The story is another point of contention. Anyone disappointed in the supposed lack of a narrative was looking for something that just wasn't there. The film is episodic, much like Fellini's "La Dolce Vita." It's really about the characters, their lives, and their struggles. There isn't a major "goal", there isn't a beginning or an end, and we never reach any sort of closure. There are small stories happening throughout the film and they do have a beginning, middle, and end; but overall, it's a brief look at a wide variety of individuals - some interesting, some not. One of the most clever parts of the film is the love story, which Soderberg immediately identifies as a film within a film. It's his cynical way of pointing out that the masses want a love story in their film. Well, he gives us one, but he also points out that it is completely contrived and false.
I find these characters completely fascinating. The acting is just incredibly real and raw. Soderberg's direction is top notch and reminds me just how great of a filmmaker he really is. It's easy to consider him a mainstream hack when he releases multiple "Ocean" films, but he's brilliant.
As one can tell by reading all the one-star reviews, this film is not for everyone. It's not technically "experimental" because this style is well precedented, but to those unfamiliar with neorealism or Dogma 95 films, it might as well be avant garde. If I could offer one piece of advice, it would be to shed your expectations of how a film functions. You'll just be disappointed. Try to enjoy just watching the characters without trying to form detailed connections between them. The scenes are really just brief episodes that serve to show us the characters and they don't necessarily form a teleological progression from A to Z.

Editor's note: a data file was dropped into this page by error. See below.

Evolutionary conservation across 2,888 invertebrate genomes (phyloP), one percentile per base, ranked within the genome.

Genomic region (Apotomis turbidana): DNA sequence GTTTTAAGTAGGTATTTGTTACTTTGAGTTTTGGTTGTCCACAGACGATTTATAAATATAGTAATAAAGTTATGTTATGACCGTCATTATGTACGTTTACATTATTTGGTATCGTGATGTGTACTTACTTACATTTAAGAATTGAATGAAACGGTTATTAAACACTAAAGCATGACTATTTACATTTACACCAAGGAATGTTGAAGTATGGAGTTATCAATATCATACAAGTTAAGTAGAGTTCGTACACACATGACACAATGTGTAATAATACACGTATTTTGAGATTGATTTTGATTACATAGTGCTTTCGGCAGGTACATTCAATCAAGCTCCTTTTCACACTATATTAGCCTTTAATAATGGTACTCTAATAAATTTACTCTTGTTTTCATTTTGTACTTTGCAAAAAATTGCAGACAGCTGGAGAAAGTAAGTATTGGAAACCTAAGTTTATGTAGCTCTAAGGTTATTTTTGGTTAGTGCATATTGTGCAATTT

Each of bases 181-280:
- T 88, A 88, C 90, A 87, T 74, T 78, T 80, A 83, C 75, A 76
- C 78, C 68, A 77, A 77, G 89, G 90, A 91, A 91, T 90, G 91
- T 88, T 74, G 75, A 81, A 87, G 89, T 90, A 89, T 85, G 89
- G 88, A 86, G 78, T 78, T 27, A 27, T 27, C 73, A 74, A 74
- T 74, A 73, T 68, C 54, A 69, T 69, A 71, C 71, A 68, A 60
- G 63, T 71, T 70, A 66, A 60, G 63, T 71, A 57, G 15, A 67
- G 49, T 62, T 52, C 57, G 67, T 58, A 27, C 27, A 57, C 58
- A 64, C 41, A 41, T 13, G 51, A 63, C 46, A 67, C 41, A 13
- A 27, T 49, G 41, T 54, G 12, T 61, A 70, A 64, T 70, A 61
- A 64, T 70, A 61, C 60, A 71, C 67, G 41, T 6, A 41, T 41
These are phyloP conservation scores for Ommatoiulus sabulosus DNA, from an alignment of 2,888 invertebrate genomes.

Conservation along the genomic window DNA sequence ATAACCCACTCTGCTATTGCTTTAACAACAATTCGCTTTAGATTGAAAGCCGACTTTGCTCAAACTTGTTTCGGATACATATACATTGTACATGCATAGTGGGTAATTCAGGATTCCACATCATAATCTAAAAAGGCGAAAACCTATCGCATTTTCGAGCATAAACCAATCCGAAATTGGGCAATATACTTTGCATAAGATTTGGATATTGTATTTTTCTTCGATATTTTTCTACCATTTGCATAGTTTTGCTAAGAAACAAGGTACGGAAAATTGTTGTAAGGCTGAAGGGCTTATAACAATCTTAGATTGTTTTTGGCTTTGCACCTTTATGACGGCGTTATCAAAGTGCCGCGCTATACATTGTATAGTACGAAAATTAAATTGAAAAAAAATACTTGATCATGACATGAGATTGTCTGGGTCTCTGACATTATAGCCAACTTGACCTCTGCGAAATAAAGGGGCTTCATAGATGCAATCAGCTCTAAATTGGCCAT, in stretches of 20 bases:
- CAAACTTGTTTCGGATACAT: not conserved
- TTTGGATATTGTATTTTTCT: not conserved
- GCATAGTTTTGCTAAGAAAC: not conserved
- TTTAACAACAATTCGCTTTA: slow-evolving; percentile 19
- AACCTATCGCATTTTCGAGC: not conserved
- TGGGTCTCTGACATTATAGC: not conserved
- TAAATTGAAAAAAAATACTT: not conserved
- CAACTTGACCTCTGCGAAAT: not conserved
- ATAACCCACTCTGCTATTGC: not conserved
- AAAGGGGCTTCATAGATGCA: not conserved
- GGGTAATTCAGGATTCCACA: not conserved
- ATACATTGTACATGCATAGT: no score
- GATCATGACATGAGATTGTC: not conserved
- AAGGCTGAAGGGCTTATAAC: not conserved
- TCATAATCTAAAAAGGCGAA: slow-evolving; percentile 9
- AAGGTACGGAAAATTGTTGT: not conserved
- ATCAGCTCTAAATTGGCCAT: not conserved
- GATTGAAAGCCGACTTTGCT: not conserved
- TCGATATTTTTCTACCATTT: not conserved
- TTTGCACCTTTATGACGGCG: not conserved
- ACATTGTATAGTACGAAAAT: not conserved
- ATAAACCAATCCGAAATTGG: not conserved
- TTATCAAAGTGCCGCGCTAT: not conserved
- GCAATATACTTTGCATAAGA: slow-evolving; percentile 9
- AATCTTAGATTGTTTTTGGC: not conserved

Finally, a word on the craftsmanship. Soderberg filmed most of this in digital video, so it doesn't have the same richness as film. This is fairly typical with this sort of realist film. Directors in this style often like to travel light, so the film crew is unobtrusive and extremely flexible. On a few occasions, Soderberg does switch to film, but it's for the film-within-a-film, and the dramatic change in look clues us into what we're watching
To a minority, this will be a great and rewarding film, full of detailed, nuanced performances. For many, it will be frustrating and tedious, so long as we insist on trying to make it into a regular film. It's worth watching, but keep only the expectation of seeing something 'different.'"
Mix "Sex, Lies, And Videotape" With "Schizopolis"; Add Big S
Robert I. Hedges | 07/12/2009
(3 out of 5 stars)
"Steven Soderbergh is one of the most creative directors working today. Although I don't like everything he has done, some of his work is truly brilliant ("Schizopolis" is a personal favorite), while some is mainstream and less intriguing. All of it is interesting to try to understand, and in that regard "Full Frontal" is no exception. Soderbergh views "Full Frontal" as a more contemporary "Sex, Lies, and Videotape" and is one of his more personal ventures into the world of low budget filmmaking (the budget was two million dollars). When Soderbergh does something with a small budget, the creativity is normally inversely high, and the originality factor is definitely present here.
The film features a non-linear plot, where differing stories involving interconnected pairs of people explore modern Hollywood life. The creative "movie within a movie" concept is used to good effect, but must be carefully watched to ensure that you understand whether you are seeing the actors or the characters they are portraying. To assist with this understanding, Soderbergh has provided the viewer with several subtle clues that truly reveal the hand of a master craftsman. The film within a film ("Rendezvous") is shot on film, has brilliant color, has music and sound effects, while the rest of the movie is shot in a more documentary style on a digital camera, done with natural light (and was made to look even grainier in postproduction, as revealed in the commentary), has no sound effects, and no background music.